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Welcome to the Age of the “Super-Commuter”

Growing numbers of people are traveling really long distances to get to work.  Many even travel hundreds of miles from their homes to their jobs.  They take a combination of cars, planes, trains and buses to get from home to the office, and back.

These people are known as — what else — “super-commuters.”

via Tim Boyle, Getty Images

New York University’s Rudin Center for Transportation reports from 2002 to 2009 the number of super-commuters grew in eight of the 10 largest U.S. metropolitan areas.

The growth of super-commuters is noticeable in large urban and metropolitan areas all over the country, including Houston and Dallas-Fort Worth.  Of those, Houston has seen the biggest increase in super-commuters – nearly double what it was in 2002.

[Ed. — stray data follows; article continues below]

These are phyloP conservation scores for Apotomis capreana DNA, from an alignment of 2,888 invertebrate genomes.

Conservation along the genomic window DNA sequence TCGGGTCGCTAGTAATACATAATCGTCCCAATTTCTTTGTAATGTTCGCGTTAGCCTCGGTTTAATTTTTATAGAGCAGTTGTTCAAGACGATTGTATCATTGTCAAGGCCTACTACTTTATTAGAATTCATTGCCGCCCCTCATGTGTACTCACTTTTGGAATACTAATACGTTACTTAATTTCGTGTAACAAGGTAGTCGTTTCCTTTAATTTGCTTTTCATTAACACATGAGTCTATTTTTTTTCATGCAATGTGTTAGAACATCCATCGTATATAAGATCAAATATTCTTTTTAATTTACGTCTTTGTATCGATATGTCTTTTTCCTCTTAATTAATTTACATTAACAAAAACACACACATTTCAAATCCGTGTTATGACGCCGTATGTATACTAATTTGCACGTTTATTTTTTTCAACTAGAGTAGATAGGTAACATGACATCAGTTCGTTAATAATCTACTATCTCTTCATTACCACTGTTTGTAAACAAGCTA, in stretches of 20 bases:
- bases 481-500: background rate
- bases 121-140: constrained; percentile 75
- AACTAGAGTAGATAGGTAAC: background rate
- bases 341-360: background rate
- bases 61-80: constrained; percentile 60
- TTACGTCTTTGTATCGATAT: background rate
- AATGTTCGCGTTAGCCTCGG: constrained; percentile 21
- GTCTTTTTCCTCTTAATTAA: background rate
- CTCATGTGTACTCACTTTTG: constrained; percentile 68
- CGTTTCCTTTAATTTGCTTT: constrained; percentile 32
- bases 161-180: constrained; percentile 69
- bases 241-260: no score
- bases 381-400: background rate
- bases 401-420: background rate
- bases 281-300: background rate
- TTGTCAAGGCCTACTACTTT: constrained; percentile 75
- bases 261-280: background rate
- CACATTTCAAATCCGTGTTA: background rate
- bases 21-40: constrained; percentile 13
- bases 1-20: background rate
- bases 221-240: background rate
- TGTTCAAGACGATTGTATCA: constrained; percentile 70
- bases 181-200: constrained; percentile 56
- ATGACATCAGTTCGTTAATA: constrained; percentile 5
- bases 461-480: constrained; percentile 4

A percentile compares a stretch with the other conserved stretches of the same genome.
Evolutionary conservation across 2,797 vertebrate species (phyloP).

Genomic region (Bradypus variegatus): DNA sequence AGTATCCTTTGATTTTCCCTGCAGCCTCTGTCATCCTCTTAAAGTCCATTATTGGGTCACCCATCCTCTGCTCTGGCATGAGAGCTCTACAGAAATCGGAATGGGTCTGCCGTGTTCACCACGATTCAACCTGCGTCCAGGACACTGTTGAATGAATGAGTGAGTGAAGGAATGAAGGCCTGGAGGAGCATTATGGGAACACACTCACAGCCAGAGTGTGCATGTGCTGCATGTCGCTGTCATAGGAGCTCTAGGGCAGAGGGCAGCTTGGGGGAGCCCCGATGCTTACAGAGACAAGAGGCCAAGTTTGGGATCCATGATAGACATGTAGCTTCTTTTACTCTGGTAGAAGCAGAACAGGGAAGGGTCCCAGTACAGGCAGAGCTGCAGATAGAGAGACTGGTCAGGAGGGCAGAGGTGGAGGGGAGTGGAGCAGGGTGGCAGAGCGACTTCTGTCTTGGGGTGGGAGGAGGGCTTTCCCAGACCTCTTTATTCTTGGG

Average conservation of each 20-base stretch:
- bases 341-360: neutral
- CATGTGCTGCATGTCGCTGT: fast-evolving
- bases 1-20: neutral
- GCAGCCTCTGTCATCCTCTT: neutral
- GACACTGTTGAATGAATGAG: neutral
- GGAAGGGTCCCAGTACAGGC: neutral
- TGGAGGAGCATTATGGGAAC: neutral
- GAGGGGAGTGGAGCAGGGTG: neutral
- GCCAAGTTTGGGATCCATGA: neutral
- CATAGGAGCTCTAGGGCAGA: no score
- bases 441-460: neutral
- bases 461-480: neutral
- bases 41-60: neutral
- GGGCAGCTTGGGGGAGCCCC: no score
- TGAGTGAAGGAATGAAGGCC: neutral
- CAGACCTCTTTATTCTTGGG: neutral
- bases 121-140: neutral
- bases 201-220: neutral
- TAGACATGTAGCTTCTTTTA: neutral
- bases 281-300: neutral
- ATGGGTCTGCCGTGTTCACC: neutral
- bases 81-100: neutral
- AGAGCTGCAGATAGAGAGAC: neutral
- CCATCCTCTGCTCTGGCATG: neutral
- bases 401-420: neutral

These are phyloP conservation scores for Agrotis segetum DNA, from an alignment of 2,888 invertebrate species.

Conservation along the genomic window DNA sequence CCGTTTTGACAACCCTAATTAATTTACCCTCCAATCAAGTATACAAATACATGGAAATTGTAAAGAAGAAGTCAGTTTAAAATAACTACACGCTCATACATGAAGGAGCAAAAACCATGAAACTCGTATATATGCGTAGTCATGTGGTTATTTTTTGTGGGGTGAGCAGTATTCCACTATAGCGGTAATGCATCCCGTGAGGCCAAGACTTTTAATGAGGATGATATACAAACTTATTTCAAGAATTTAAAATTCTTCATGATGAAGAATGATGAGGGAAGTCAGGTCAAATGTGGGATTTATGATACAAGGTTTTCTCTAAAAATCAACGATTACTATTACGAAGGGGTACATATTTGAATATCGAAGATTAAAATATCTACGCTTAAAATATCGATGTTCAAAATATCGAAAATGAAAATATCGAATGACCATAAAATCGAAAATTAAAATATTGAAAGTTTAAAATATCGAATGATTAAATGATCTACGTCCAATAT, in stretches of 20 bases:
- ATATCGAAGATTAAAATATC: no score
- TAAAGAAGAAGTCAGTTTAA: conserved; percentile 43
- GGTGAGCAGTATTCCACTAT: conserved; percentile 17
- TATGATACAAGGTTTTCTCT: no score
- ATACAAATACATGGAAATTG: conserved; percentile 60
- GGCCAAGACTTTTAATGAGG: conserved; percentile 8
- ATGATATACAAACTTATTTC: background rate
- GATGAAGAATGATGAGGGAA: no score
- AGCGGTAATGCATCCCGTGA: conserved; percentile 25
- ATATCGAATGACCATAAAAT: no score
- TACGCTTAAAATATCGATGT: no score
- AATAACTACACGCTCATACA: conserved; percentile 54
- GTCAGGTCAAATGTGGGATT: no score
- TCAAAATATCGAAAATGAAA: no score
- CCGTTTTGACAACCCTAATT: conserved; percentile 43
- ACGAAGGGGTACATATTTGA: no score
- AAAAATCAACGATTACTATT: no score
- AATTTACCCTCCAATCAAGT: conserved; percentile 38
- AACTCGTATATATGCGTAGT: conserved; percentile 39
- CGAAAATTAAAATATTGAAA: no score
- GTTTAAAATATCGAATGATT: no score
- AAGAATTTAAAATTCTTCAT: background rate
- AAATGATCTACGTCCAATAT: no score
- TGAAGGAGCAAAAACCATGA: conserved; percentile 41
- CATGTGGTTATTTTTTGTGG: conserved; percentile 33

Who are these people and why do they do this?  Experts say the typical super-commuter is under 29 years old, works in the central county of a metropolitan area, but lives outside the boundaries of that metropolitan area.  Some live so far from their jobs they have to travel to another city on Monday, and return home after work on Friday.

One man who lost his job in Austin drives 170 miles to his new job in Houston on Monday, stays in a Houston apartment during the week, and drives home to Austin on Friday night. He says he does it because the Austin housing market is so bad he can’t sell his house and move without taking a big loss.

That man’s story is common, especially in Texas.  In fact, researchers say Texas has the largest concentration of super commuters in the country.  About 13 percent of the combined workforces in the Houston and Dallas metro areas — about 427,000 people — now meet the definition of super commuter.

via Super Commuters Surge as Stuck Homeowners Fly – Bloomberg.

Super commuters are everywhere you look, even east Texas.  There are people who live in Lufkin and Nacogdoches, but work in nearby cities like Tyler, Marshall and Beaumont, and relatively far away cities like Houston and Dallas.

Some work on oil and gas rigs in the Gulf of Mexico and commute back and forth every three weeks.

Even if you’re not a super commuter, you probably know someone who is.

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